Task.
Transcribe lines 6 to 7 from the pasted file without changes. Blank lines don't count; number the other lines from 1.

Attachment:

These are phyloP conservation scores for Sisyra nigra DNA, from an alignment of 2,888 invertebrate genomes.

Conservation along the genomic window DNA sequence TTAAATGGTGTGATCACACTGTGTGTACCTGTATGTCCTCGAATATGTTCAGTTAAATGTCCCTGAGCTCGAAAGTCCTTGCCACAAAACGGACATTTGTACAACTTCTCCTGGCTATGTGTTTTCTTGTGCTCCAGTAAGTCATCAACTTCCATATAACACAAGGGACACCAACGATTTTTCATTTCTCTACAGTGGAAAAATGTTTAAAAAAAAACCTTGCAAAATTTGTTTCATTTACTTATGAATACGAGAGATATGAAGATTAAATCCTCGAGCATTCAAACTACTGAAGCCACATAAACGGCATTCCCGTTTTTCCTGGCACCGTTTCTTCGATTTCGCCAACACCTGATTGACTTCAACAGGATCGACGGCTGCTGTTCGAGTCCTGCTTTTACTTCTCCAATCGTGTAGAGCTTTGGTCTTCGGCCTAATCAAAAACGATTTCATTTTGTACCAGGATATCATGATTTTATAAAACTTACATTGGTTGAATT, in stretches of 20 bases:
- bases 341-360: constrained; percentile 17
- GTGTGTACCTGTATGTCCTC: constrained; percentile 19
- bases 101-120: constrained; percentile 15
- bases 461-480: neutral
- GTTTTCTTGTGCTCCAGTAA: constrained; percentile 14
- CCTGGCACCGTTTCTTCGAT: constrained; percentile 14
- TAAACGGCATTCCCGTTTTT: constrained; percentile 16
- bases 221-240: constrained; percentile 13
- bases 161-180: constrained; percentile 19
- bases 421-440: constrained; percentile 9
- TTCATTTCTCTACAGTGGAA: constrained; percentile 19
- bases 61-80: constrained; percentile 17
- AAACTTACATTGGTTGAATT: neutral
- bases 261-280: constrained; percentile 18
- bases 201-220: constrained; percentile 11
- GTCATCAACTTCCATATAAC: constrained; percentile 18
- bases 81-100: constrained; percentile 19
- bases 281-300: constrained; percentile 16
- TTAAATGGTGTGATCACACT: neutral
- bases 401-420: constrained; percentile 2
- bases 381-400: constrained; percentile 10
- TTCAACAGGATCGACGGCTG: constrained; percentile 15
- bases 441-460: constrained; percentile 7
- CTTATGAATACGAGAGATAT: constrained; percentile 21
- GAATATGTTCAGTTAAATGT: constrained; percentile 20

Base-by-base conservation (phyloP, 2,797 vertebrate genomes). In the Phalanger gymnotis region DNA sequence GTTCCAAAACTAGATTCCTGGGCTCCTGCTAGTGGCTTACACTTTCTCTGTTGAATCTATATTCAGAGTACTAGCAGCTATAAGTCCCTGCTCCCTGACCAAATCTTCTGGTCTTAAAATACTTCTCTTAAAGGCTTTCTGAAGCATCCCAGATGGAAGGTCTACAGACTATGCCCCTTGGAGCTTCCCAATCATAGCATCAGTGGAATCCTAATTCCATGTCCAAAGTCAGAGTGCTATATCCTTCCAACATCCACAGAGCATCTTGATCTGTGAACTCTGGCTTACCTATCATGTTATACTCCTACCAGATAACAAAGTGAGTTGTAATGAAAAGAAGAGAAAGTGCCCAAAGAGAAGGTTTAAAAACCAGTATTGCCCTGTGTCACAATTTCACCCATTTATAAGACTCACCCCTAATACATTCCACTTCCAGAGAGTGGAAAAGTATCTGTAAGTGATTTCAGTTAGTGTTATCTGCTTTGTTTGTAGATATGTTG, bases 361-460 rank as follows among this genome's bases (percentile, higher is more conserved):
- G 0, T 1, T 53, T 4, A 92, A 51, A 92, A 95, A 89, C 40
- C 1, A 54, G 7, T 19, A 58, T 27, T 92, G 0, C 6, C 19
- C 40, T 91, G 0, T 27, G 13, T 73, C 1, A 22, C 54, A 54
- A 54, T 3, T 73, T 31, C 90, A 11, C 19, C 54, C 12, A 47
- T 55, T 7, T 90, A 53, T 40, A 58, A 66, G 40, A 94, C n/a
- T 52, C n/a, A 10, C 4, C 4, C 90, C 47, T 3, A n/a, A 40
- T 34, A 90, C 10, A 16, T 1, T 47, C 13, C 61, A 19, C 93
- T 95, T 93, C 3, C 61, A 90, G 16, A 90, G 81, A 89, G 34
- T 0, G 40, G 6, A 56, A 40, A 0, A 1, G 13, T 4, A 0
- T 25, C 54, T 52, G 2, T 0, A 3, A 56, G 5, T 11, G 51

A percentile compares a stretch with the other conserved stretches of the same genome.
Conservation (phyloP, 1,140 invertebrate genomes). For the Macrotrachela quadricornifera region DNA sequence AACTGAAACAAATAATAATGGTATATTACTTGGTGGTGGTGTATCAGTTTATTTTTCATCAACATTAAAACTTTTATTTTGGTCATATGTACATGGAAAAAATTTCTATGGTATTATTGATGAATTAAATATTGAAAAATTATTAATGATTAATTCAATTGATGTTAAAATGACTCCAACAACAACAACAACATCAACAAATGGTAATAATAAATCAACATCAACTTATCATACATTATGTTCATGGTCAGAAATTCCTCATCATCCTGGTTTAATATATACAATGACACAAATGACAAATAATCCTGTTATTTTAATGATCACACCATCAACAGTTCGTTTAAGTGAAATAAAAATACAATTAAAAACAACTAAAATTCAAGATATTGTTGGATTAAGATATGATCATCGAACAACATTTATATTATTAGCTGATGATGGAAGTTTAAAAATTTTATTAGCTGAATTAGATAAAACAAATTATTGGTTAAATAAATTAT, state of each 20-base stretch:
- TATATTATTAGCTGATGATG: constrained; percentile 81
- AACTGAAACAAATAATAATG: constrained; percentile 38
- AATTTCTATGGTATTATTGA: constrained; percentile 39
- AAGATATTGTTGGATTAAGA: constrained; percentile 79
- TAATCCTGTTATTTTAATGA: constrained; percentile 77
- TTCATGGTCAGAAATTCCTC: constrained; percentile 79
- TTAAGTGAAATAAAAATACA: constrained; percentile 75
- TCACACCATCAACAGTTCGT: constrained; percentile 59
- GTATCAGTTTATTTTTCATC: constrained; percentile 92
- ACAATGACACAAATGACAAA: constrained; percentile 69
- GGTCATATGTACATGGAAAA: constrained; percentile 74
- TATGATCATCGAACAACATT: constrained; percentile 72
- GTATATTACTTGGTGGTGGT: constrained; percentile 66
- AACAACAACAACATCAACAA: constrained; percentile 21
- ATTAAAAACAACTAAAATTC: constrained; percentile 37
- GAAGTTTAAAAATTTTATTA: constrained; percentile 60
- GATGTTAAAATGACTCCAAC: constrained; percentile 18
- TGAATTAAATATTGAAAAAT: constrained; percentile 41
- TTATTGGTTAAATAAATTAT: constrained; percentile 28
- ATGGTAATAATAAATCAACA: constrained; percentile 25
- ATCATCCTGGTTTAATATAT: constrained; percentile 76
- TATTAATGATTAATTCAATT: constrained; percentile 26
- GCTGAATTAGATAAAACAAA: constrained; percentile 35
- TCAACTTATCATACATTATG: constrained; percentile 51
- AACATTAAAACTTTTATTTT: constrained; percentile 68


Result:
- bases 461-480: neutral
- GTTTTCTTGTGCTCCAGTAA: constrained; percentile 14